How do I calculate the von Neumann entropy of a pure one-qubit density matrix?

Let's say I have a pure state of the form: $$\psi = \sqrt{\frac{3}{9}} \lvert 0 \rangle + \sqrt{\frac{6}{9}} \lvert 1 \rangle$$

Then the density matrix representation would be: $$\rho = \psi \otimes \psi' = \begin{bmatrix}.3333&.4714\\4714&.6667\end{bmatrix}$$

Now, what would be the Von Neumann entropy of this matrix? I saw that the equation is:

$$S(\rho) = -\text{trace}(\rho \log \rho) = 1.3455.$$ But it's supposed to be 0, isn't it?

• Did you make sure to do log as a matrix not element-wise? If you did it with a program, it often assumes you mean element-wise. Commented Mar 18, 2019 at 2:45
• Thanks AHusain, that was the issue I see. Commented Mar 18, 2019 at 3:46

It turns out to be a novice mistake. I was using matlab and this log is elementwise, as @Ahusain pointed out. We must take the matrix logarithm in Matlab which is denoted by $$logm$$. Then the calculation becomes: $$-\text{trace}(\rho \log m (\rho)) = \text{NaN}.$$ The reason is, we have to define $$0 \times \log (0)$$ as $$0$$ instead of $$\text{NaN}$$ which is the default behavior of Matlab. Another way to calculate it is the following:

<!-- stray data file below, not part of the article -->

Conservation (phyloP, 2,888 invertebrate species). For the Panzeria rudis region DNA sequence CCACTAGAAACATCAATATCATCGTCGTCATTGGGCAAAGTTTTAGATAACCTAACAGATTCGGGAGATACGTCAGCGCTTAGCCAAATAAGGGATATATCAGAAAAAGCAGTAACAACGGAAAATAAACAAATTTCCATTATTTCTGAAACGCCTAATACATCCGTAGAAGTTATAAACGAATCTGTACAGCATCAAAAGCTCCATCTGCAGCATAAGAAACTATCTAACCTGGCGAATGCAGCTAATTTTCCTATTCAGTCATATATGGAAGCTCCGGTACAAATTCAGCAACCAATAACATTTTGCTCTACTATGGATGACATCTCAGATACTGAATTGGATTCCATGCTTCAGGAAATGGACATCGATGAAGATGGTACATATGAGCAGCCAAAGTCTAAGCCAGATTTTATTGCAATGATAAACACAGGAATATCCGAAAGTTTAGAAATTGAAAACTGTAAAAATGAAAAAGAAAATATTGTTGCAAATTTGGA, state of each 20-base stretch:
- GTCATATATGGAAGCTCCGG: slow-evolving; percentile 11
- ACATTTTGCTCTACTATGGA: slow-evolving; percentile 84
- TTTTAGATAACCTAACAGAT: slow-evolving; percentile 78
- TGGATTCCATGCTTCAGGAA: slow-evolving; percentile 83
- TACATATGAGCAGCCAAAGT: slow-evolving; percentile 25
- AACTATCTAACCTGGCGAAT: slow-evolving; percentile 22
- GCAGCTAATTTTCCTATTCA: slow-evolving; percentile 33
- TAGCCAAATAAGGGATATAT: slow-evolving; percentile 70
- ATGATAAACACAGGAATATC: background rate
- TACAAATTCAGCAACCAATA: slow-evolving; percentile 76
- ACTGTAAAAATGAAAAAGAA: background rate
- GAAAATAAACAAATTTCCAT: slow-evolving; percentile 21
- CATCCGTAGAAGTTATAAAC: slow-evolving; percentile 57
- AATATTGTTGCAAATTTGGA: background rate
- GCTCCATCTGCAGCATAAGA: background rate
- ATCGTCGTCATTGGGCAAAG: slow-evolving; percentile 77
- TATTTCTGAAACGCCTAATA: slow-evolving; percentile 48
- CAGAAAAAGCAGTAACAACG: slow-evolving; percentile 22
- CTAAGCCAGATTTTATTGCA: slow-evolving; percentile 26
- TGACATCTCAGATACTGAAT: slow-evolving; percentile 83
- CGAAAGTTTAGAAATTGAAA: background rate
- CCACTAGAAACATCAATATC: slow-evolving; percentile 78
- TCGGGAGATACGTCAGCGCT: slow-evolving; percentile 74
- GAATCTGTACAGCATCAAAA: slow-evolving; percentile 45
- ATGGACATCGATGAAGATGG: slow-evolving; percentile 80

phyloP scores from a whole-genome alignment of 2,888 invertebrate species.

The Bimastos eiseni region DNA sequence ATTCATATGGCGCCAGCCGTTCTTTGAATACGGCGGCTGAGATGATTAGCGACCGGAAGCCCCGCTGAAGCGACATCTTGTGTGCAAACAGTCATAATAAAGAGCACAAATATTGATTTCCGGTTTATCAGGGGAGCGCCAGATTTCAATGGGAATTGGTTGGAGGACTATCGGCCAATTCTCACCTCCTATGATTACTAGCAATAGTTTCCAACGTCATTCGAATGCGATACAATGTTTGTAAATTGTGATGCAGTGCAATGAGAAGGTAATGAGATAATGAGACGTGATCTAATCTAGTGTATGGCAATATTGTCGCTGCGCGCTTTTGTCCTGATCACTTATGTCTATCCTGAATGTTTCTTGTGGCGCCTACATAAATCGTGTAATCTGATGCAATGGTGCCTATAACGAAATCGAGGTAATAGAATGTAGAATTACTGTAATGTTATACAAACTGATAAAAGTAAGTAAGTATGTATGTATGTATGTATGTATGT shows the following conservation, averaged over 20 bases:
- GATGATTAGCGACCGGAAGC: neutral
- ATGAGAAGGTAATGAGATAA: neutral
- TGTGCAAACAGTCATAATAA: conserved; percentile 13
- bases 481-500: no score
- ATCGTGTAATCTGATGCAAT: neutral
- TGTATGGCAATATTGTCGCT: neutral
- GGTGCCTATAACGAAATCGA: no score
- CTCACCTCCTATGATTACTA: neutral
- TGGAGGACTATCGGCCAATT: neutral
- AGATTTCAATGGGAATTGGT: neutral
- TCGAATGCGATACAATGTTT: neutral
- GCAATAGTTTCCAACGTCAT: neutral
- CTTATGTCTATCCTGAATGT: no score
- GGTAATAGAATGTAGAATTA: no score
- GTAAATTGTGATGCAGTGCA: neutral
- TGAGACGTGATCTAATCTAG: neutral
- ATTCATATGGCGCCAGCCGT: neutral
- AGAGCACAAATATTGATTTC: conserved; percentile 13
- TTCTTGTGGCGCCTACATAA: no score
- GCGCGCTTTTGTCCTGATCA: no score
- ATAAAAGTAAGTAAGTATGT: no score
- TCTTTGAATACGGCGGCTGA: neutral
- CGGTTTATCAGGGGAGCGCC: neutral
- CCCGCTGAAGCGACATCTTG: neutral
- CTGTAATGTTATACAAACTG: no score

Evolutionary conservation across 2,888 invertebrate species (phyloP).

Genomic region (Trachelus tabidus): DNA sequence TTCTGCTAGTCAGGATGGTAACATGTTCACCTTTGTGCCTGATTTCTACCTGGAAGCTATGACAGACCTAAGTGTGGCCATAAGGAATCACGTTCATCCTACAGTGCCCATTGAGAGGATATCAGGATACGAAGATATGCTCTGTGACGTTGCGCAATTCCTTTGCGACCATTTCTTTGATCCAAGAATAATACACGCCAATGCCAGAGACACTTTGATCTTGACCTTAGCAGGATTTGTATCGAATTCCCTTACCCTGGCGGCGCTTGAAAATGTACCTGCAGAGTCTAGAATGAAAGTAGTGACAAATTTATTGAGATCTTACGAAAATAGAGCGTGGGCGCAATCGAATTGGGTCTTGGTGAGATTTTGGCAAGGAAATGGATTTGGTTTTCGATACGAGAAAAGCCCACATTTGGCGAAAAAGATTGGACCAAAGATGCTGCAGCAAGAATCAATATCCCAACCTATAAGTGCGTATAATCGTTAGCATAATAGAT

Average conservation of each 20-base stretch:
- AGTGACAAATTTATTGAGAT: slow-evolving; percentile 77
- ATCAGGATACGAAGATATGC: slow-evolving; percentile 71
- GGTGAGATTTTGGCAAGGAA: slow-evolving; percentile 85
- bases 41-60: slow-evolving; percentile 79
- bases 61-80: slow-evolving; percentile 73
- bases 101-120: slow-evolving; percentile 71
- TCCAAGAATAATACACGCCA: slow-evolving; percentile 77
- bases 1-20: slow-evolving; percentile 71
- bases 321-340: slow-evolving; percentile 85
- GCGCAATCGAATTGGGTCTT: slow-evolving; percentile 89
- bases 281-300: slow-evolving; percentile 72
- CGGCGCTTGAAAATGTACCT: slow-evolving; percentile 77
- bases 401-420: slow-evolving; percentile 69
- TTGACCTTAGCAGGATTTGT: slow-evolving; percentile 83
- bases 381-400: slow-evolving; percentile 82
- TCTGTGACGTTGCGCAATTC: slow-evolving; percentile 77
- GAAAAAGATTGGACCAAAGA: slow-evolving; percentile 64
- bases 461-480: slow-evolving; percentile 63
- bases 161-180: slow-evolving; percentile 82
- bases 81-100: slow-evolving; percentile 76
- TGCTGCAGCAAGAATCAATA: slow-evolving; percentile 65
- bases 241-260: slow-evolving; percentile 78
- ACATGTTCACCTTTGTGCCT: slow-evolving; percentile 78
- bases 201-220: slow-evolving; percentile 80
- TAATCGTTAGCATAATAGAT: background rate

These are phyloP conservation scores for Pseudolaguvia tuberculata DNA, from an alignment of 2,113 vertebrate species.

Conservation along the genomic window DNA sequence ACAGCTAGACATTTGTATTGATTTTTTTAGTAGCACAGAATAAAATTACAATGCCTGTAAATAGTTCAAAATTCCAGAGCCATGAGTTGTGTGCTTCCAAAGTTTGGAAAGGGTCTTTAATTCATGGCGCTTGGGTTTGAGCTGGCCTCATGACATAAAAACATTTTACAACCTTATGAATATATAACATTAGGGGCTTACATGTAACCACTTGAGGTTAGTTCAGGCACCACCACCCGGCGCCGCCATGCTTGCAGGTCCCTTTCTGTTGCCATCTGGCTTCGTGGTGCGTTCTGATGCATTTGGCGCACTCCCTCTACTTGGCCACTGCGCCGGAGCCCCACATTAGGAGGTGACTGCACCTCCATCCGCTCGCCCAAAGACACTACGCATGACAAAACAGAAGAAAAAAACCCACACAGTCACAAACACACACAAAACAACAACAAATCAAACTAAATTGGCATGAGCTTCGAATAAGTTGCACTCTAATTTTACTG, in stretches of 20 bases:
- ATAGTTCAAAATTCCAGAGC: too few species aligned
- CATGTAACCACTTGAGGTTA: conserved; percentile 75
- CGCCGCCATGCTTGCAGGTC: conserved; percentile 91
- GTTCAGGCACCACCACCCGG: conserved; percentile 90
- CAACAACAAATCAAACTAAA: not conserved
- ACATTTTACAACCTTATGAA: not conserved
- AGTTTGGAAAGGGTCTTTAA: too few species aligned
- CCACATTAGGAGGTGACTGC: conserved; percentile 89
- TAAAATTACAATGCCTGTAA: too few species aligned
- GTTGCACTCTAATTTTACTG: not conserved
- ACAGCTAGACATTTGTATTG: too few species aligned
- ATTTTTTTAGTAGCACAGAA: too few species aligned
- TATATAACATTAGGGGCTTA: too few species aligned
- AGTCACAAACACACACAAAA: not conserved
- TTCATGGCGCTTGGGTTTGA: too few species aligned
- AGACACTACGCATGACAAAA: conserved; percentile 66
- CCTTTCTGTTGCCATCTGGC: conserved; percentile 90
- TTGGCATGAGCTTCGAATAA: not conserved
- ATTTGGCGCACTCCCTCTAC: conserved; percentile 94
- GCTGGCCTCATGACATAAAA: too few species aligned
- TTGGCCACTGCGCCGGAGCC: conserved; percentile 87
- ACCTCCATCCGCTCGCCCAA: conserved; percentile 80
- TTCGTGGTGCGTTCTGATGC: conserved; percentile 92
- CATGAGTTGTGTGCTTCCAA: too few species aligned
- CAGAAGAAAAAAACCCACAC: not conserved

$$\rho = \sum_{j} \lambda_j \lvert \phi_j \rangle \langle \phi_j \lvert$$
Where, $$\lambda_j$$ are it's eigenvalues and $$\lvert \phi_j \rangle$$ are it's distinct eigenvectors. In which case, the von Neumann entropy is simply the shannon entropy of it's eigenvalues:
$$S(\rho) = H(\lambda_1, \lambda_2) = -0 \times \log(0) - 1 \times \log(1) = 0$$Using the above definition of $$\log(0) = 0$$.
• You may use \times for the $\times$ multiplication symbol rather than $*$. Alternatively, use a $.$ dot. Commented Mar 19, 2019 at 16:48